Gary Rubinstein saw an article in Rupert Murdoch’s New York Post claiming that 100% of the 98 students in the graduating class of Success Academy’s high school had been accepted into college.

Based on Success Academy’s long history of high attrition, he knew this claim was likely false.

So he checked and his hunch was right.

He asked:

Is 98 really all the students in the class of 2020?

The answer, of course is, ‘no.’ What the actual number is depends on how you define the class of 2020.

If you go back to a New York Post editorial from just six months ago, it begins with the sentence “Seniors at the Success Academy HS of the Liberal Arts just got their SAT scores — and all 114 did great, with an average score of 1268, 200 points above the national average.” So six months ago there were 114 seniors, which is 16 more than the 98 that are now called the ‘entire’ senior class. For Success Academy to lose roughly one-seventh of the students who were in the senior class just six months ago is stunning. These 16 students had been at the school since at least 3rd grade. Where did those 16 students go?

But if you look further back to the state data, you will find that the class of 2020 had 146 eleventh graders for the 2018-2019 school year. This means that they lost about 1/3 of the class of 2020 between then and now….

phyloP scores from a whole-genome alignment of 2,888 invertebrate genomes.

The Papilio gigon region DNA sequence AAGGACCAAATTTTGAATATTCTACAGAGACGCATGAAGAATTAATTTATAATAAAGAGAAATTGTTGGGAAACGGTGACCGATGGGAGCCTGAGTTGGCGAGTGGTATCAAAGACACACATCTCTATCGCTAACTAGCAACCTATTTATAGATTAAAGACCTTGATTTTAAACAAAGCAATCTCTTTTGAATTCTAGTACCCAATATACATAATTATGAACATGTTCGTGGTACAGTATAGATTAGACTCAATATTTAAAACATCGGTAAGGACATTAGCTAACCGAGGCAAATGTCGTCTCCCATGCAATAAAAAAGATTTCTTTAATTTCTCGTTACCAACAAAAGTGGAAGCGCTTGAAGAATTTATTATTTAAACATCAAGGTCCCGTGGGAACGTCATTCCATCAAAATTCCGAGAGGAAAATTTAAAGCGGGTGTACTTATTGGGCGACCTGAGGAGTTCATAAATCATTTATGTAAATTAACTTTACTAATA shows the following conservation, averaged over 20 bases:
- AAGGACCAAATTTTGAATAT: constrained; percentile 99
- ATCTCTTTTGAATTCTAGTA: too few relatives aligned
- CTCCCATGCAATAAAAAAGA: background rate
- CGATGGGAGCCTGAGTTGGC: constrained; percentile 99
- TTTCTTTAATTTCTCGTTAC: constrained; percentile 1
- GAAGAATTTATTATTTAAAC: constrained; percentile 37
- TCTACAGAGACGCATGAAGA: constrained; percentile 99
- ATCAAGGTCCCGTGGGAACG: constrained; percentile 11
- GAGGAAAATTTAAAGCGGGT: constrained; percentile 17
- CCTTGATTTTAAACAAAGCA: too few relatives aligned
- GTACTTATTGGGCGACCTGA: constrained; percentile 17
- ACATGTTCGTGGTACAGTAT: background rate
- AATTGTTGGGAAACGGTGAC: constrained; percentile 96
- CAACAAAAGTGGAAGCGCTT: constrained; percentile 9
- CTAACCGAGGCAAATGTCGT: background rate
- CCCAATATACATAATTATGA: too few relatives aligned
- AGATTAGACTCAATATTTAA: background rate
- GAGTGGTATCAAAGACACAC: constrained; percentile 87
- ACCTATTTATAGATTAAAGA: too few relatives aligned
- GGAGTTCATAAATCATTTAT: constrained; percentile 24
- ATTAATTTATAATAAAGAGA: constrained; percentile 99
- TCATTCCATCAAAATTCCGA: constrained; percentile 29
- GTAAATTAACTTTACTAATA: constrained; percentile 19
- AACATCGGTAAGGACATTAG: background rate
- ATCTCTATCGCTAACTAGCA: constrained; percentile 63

If you go back two more years to see where the class of 2020 was when they were in 9th grade you find that there were 191 students in the cohort back then. Also notice that when they were in 9th grade the boy/girl split of the 191 was about 50%/50% while when they were in 11th grade the boy/girl split of the 146 was 44%/56% in favor of the girls. We will have to wait until the official data comes out next year to see what the split was for the ‘entire’ 98 who graduated.

Rubinstein looks at the numbers all the way back to kindergarten and finds that only 28% of those who started Eva Moskowitz’s celebrated Success Academy made it to high school graduation. Way different than 100%.

Another great “success” for skimming, exclusion, and attrition.

Another landmark in the history of charter hype.